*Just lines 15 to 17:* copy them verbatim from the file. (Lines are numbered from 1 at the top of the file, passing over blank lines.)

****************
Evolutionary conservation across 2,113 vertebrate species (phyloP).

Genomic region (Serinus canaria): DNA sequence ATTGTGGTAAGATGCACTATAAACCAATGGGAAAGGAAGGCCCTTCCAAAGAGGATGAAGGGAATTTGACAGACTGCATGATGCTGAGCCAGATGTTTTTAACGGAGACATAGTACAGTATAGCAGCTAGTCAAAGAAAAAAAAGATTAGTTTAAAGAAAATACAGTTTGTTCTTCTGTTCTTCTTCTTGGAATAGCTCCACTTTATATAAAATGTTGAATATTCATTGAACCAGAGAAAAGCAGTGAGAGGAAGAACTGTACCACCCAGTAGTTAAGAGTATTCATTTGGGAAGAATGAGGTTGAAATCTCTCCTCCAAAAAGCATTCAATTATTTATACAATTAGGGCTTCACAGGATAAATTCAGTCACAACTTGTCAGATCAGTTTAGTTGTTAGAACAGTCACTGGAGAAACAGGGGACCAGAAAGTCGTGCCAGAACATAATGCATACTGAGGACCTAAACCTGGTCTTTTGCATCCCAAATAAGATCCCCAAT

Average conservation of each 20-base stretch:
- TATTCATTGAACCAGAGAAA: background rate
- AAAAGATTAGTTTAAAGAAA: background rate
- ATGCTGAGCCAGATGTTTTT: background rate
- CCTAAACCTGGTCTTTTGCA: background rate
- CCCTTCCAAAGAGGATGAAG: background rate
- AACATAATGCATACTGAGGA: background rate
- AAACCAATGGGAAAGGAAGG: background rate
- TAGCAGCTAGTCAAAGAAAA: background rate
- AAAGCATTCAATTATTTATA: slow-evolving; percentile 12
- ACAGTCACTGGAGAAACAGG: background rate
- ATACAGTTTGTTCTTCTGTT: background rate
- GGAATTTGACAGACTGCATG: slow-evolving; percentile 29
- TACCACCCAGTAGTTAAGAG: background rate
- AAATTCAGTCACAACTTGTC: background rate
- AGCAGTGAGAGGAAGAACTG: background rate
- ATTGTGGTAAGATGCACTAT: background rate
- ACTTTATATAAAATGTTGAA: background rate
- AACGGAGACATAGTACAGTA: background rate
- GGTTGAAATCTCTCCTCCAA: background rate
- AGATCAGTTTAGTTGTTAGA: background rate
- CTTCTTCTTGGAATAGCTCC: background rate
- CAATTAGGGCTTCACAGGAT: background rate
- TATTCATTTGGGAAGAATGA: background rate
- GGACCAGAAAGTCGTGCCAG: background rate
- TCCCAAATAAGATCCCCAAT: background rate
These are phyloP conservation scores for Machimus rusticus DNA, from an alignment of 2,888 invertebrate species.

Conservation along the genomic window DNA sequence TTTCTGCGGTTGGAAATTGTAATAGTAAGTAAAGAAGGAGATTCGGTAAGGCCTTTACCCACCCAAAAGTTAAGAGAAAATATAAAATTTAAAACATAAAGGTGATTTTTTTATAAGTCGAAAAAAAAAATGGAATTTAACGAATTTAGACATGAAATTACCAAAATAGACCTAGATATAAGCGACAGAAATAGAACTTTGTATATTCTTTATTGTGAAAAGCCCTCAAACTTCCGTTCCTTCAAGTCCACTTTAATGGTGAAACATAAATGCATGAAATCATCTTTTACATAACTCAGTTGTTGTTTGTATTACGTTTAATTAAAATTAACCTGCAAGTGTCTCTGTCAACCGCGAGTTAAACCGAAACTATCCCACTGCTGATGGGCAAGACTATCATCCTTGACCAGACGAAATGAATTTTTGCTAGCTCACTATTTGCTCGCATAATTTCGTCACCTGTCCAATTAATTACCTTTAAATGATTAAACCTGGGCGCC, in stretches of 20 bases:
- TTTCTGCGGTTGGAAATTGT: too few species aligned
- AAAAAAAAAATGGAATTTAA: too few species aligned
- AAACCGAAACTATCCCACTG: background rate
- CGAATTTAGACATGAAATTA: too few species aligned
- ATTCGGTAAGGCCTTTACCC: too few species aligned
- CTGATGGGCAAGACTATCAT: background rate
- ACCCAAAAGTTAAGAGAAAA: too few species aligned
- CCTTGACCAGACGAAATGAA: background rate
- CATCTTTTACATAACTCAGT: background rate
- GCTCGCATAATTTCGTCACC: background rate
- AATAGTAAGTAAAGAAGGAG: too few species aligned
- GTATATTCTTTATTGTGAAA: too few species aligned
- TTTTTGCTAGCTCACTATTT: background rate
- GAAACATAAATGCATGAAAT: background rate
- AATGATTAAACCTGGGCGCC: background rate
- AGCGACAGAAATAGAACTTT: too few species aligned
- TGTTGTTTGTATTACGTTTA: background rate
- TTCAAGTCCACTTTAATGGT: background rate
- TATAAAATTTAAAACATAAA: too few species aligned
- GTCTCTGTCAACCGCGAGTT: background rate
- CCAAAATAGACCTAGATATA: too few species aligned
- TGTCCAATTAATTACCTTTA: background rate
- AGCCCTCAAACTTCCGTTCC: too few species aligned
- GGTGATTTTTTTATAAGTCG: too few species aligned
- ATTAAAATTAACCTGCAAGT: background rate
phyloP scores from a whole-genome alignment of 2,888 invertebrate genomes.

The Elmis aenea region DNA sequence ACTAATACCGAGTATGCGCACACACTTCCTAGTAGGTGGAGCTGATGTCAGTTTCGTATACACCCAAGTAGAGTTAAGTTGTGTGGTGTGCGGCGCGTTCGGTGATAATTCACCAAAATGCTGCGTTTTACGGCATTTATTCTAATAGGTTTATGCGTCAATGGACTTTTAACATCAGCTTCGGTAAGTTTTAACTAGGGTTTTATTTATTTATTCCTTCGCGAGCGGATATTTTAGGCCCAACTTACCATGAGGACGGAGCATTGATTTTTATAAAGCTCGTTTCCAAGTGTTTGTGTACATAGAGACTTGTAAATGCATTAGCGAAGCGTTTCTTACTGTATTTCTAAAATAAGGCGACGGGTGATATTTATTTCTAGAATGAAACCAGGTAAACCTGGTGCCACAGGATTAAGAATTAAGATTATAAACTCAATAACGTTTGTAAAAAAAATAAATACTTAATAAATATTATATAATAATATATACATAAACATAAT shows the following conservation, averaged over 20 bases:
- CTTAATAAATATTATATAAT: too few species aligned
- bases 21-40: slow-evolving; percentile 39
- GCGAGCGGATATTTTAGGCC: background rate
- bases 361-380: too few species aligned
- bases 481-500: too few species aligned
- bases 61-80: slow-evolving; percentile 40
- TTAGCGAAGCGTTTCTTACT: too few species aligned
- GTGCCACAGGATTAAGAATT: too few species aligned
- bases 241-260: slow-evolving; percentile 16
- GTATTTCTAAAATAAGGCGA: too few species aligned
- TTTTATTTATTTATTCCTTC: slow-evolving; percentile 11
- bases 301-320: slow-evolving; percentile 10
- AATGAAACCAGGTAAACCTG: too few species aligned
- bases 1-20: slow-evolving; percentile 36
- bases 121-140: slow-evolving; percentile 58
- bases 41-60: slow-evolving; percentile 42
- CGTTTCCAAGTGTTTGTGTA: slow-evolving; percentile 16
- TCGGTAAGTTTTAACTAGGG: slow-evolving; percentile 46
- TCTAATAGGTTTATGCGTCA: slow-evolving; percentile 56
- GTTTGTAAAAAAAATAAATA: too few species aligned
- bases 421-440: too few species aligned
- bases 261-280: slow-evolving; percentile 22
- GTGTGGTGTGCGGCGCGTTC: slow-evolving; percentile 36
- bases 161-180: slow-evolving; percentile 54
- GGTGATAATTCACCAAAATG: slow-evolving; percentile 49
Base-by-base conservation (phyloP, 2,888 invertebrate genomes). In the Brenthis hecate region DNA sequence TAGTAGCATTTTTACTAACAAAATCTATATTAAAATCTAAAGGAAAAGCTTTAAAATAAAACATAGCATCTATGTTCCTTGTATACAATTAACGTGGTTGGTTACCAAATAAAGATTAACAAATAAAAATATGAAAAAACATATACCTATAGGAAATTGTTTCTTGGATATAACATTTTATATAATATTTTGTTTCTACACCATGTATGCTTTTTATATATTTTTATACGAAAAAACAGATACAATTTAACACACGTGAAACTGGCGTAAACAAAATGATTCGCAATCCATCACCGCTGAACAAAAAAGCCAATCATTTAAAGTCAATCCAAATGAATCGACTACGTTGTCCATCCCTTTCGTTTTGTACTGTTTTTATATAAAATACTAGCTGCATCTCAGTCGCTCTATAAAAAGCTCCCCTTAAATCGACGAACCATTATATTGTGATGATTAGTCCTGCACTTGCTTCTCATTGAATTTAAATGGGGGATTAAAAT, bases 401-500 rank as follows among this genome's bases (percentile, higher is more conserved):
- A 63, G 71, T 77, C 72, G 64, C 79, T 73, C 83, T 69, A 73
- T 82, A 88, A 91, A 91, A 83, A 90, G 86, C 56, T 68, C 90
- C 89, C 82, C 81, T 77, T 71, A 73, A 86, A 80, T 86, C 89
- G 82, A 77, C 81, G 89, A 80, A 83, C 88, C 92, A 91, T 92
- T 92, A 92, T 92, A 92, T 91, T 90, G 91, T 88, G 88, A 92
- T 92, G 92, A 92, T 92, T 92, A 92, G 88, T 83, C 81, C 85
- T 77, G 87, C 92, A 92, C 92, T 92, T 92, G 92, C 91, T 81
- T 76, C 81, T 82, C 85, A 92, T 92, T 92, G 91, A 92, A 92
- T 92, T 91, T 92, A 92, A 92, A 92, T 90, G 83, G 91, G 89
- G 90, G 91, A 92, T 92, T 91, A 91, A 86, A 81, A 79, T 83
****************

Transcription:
- GGAATTTGACAGACTGCATG: slow-evolving; percentile 29
- TACCACCCAGTAGTTAAGAG: background rate
- AAATTCAGTCACAACTTGTC: background rate